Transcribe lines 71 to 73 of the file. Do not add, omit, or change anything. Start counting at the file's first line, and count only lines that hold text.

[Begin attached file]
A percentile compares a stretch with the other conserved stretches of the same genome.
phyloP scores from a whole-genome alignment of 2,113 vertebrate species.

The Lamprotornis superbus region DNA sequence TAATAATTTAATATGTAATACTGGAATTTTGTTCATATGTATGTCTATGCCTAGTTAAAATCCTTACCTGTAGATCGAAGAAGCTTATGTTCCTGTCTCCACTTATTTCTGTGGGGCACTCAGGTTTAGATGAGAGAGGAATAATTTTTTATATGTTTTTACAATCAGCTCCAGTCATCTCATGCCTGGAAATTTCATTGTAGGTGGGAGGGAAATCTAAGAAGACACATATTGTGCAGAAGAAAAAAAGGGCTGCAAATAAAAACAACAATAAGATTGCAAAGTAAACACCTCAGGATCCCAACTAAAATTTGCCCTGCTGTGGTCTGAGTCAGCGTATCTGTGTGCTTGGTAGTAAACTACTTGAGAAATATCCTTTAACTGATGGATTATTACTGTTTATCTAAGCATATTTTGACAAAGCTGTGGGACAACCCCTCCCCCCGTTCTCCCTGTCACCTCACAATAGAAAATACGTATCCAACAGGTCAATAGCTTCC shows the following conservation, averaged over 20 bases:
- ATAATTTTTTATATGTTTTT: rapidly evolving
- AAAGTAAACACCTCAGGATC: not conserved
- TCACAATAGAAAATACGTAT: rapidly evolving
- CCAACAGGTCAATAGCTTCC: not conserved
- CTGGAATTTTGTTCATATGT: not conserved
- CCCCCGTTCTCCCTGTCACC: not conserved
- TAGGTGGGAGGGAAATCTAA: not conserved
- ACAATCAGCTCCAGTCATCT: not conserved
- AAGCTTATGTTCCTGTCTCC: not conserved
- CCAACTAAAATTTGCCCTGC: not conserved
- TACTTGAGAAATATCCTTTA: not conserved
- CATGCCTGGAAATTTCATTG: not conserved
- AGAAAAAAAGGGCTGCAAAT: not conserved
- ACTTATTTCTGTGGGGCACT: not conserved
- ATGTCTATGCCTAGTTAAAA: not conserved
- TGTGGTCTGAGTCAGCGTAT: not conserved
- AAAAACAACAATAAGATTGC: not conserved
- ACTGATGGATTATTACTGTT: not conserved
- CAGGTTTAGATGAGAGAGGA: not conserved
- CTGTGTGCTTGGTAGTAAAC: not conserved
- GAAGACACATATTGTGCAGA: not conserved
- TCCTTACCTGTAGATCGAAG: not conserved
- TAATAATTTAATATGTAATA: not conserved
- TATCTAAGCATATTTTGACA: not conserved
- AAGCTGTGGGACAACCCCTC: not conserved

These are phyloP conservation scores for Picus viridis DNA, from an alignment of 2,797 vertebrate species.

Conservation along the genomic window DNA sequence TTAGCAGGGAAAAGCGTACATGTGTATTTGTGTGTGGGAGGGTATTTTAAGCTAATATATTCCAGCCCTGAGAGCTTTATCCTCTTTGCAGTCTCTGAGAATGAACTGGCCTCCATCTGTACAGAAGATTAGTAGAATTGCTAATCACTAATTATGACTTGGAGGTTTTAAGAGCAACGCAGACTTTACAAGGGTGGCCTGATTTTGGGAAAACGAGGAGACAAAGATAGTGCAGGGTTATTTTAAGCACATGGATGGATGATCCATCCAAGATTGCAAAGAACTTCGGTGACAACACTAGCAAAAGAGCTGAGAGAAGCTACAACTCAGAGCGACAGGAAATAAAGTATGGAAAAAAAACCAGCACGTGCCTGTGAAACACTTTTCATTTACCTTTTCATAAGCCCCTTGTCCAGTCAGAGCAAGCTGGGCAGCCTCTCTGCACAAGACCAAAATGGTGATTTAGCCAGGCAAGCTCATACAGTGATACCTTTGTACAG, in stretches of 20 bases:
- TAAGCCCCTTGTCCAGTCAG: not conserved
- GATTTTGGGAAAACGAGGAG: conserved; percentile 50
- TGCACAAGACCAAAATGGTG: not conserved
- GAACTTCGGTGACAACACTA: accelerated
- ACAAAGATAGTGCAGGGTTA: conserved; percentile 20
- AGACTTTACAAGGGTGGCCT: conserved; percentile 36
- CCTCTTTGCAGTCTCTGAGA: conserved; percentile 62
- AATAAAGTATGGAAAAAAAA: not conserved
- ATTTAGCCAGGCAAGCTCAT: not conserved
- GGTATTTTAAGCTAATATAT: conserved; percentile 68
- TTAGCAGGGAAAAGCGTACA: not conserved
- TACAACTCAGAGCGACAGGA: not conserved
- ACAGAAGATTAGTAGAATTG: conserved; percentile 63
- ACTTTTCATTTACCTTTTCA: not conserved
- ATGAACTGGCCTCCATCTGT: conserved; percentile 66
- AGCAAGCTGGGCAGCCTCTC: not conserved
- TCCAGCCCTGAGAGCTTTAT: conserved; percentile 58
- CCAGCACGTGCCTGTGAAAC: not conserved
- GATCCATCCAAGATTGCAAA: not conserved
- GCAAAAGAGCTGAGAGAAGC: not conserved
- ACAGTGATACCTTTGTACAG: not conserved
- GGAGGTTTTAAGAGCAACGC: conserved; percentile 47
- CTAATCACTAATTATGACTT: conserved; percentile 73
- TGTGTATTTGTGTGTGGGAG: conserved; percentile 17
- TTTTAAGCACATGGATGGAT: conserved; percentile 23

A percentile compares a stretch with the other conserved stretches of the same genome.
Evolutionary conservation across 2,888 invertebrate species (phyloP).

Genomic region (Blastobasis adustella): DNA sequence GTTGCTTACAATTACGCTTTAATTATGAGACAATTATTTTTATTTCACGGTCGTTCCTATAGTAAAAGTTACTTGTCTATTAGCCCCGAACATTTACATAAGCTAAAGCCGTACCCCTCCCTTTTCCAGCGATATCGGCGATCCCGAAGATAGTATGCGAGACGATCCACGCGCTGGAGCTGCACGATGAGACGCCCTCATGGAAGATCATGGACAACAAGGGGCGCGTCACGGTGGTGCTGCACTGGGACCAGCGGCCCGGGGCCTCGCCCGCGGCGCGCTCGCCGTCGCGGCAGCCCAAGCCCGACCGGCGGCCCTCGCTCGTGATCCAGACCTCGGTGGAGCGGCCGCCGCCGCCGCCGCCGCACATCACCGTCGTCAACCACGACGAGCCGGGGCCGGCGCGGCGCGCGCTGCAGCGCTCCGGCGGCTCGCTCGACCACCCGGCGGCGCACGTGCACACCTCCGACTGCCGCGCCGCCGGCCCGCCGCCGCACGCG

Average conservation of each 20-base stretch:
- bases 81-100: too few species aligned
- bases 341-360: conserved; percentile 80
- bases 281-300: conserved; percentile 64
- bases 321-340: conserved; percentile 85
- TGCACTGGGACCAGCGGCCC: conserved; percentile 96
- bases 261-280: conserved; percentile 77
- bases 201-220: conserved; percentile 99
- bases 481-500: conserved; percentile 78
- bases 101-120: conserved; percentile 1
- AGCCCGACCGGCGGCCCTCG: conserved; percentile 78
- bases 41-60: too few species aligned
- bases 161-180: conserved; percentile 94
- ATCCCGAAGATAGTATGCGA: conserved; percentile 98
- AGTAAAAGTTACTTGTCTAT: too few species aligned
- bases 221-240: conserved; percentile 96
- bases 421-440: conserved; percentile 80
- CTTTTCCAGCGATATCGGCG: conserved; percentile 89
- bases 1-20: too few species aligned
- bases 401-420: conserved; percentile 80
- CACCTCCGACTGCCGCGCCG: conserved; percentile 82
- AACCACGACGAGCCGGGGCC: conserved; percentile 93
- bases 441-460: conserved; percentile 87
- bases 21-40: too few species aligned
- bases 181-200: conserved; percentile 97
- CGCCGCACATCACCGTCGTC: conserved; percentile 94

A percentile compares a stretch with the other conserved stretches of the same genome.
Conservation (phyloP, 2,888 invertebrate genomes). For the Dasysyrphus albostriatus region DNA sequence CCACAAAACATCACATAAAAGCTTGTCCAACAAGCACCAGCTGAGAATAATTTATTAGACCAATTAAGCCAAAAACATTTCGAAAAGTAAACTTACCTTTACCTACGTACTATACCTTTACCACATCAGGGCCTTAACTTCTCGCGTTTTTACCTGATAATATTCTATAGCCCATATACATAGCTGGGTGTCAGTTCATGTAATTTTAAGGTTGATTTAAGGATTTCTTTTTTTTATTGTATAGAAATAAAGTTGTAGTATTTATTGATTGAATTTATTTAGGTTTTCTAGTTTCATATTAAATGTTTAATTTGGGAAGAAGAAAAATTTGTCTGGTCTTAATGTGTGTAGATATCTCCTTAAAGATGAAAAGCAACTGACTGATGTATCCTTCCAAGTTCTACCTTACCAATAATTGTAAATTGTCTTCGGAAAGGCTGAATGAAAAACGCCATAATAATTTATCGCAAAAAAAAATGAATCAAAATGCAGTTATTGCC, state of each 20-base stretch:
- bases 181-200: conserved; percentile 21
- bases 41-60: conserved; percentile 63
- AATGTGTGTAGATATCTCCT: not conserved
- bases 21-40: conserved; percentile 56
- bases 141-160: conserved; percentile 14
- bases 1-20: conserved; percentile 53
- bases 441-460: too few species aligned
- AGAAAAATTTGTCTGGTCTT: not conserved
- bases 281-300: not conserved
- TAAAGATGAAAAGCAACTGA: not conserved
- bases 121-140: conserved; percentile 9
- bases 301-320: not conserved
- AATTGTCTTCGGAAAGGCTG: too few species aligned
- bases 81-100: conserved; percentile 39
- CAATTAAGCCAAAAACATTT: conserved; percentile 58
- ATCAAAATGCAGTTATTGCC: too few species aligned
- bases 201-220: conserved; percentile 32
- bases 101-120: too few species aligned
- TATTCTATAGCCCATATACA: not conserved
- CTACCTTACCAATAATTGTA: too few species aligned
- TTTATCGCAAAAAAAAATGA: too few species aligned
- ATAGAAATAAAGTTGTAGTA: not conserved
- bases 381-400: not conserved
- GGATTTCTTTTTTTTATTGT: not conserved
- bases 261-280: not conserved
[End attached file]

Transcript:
- bases 161-180: conserved; percentile 94
- ATCCCGAAGATAGTATGCGA: conserved; percentile 98
- AGTAAAAGTTACTTGTCTAT: too few species aligned